The watch time engine 160 takes as input the query 105 and the initial search results 115. Then, the watch time engine can generate for each query and initial search result pair an adjusted search result score 125 and assign the adjusted search result scores to one or more of the initial search results 115. The adjusted search result scores 125 can be based on the search result scores initially assigned by the search engine 150, or the adjusted search result scores 125 can be generated anew.

FIG. 2 is a diagram that illustrates resources visited during an example viewing session. After issuing a search query and selecting a particular search result, a user will generally watch video content of a first resource identified by the selected search result for some amount of time. In this example, the watch times of a resource refer to time that a user spent watching video content. From the first resource, the user may also navigate to other resources linked from the first resource. The system can consider the chain of resources visited after a user issues the search query to be in a “viewing session.” In some implementations, each viewing session is associated with the search query that started the viewing session. The system can determine viewing sessions associated with search queries by obtaining data from a session logs database that stores session data that characterizes viewing sessions by users and watch times for particular resources visited by users during a viewing session.

By way of illustration, the search system 130 can receive a query 205 and provide a search results page 210 listing search results 202, 204 that identify web pages that include video content. The session logs database can store for a particular viewing session the search query issued and the number of highest-ranked search results provided in response to the search query. The session logs database can also store for each viewing session one or more resources visited during the viewing session and respective watch times for each resource visited.

During state “A”, a user may select search result 204, causing the user's web browser to navigate to web page 220 that includes video content 225. The web page 220 has links 222, 224 to suggested, recommended, or related videos. Similarly, the video content 225 on the web page 220 may also identify and link to other suggested, recommend, or related videos.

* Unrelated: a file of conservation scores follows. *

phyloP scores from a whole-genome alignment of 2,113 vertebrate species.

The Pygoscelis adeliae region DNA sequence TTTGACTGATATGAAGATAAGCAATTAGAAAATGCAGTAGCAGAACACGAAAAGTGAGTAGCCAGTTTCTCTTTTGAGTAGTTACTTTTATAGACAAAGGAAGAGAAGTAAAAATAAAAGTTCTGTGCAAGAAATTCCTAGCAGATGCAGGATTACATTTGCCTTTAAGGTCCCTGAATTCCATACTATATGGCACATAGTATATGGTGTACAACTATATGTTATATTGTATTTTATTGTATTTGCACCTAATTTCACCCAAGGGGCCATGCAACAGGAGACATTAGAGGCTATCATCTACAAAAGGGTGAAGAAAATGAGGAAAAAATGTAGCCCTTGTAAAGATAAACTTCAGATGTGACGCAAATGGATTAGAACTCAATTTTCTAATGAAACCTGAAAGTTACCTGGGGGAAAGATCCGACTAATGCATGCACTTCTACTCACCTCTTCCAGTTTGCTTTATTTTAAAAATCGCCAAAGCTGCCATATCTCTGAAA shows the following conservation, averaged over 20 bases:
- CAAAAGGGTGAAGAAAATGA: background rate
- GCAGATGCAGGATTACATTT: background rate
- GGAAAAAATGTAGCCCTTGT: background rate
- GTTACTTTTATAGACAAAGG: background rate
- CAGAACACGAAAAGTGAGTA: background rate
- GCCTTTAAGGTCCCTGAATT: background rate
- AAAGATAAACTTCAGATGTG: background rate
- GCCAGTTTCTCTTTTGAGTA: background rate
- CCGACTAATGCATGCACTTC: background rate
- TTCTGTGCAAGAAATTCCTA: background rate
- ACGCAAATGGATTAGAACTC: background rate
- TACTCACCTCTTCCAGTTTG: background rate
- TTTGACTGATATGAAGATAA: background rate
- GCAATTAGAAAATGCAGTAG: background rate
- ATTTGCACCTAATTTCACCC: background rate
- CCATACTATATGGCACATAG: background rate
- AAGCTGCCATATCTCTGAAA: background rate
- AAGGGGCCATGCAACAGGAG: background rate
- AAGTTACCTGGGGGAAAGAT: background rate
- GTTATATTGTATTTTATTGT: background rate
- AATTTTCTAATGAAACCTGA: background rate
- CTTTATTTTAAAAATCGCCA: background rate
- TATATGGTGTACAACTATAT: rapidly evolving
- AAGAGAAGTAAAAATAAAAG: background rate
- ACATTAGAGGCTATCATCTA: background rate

The user can initiate playback of the video content 225 on web page 220 and watch the video content 225 for some amount of time. The amount of time the user watched the video content 225 can be recorded in the session logs database. In some implementations, to collect watch times, a web page 220 hosting video content 225 can direct the user's web browser or viewing application to issue a “ping” back to the search system, which can be in the form of a hypertext transfer protocol (HTTP) request. In some implementations, a ping identifies a particular point in the video that the user has reached. The system can use pings at different intervals, e.g. at every 1, 5, or 10 seconds. In some other implementations, a user's web browser can record a total watch time of a resource and can forward the total watch time back to the search system.

If the user skips around in a video, e.g. rewinds or navigates to different points in the video content, the system can continue to accumulate watch time for the video. In other words, the watch time recorded for a video may exceed the length of the video.

During state “B”, the user can select a link 222 to a recommended video, which causes the user's web browser to navigate to web page 230 that includes video content 235 of the recommended video. The user can initiate playback of the video content 235 and watch for some amount of time, which the system can also record for the viewing session. Web page 230 may also have links to other videos that the user can select that the system can also consider part of the viewing session.

During state “C”, the user can select the web browser's “Back” button, which causes the web browser to return to web page 220. The user may also reinitiate video playback of video content 225, which the system can further record for the viewing session. The system can continue to accumulate watch time for the video content 225, or the system can record a second instance of the user initiating playback of video content 225 and corresponding watch time.

During state “D”, the user can select a link 224 to another recommended video, causing the user's web browser to navigate to web page 240 that includes video content 245. The user can initiate playback of the video content 245, and the system can record the corresponding watch time for the viewing session.

The system can consider a viewing session to have ended due to a variety of events. For example, the system can consider the user issuing another search query to be the end of a viewing session. The system can also consider a viewing session to have ended when more than a threshold amount of time has passed between resource visits or when the data for a particular viewing session ends. The system can also consider a viewing session to have ended when a user navigates to a different website, e.g. using a navigation bar in a web browser.

In some implementations, the system considers a new viewing session to have started with the selection of a search result provided for the search query. For example, if the user returns to the initial search results page 210, e.g. by selecting the “Back” button on a web browser or by reopening a browser window with the initial search results page 210, and then selects a different search result 202 that was provided for the same query, the system can consider the selection of the different search result 202 to start a new viewing session. A user can also start multiple new viewing sessions simultaneously, for example, by opening multiple search results from the search results page 210 in new browser windows or tabs.